Saddened by return to hatred and bitterness
Published 18/01/2013 | 08:00
I recently returned to Belfast to visit friends and relations after moving to England 20 years ago.
While in England, I have proudly followed the assumed progress of the Good Friday Agreement and my heart and mind was content that, at long last, Northern Ireland was returning to normality.
How saddened and shocked I was to still see hatred and bitterness in the eyes of not only the children and adults but, more concerning, the political leaders.
How saddened I was to see the murals that blighted this beautiful city still in situ, with men in balaclavas and guns peering down on our children, commanding them to pay respect to the murderers and thugs of days gone by.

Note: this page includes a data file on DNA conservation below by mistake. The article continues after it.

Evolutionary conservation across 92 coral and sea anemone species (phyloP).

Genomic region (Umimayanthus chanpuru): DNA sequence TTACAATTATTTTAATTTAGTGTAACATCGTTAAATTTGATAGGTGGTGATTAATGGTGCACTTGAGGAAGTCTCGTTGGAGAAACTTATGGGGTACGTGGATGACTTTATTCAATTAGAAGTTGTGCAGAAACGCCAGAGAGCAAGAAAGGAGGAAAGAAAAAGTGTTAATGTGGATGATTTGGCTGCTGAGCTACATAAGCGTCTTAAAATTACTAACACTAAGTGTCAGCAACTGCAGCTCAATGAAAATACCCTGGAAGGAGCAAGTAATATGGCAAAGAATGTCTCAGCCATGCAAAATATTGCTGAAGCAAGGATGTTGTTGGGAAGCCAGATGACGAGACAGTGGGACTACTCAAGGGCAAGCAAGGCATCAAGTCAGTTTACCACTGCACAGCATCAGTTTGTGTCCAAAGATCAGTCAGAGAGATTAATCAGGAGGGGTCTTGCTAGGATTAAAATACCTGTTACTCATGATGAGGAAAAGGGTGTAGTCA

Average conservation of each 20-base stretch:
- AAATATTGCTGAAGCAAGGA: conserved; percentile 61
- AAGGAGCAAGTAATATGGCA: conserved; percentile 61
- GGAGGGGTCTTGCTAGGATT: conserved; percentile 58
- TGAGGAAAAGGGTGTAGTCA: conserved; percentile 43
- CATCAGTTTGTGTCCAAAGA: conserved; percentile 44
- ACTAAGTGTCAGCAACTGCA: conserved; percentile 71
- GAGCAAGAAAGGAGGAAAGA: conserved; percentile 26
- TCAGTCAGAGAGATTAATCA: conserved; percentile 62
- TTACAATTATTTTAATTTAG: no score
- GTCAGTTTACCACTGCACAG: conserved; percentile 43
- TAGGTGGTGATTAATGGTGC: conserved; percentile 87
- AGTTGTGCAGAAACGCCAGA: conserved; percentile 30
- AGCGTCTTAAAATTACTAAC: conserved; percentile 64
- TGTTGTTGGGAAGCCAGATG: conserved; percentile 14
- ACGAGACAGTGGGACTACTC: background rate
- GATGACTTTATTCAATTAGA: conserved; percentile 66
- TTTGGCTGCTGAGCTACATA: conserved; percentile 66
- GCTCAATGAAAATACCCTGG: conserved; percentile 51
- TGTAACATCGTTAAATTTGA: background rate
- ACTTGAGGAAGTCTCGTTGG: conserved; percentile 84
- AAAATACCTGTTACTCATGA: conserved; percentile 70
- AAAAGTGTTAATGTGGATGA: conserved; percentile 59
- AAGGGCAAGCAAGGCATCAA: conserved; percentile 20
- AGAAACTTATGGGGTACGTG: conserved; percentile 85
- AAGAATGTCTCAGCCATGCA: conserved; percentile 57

Finally, how absolutely horrified I was to find that, after so many years of so-called "peace and harmony", 90%-plus of all schools are still segregated, meaning our children are still growing up in a culture where 'Prods', or 'Taigs', are aliens not to be trusted.
The recent flags issue is concerning, but the blame lies with the community leaders and the electorate for standing by since 1998 and not demanding more fundamental change.
Perhaps more emphasis should have been placed on cultural change, as opposed to ensuring ex-thugs and paramilitaries got to dine at the top table.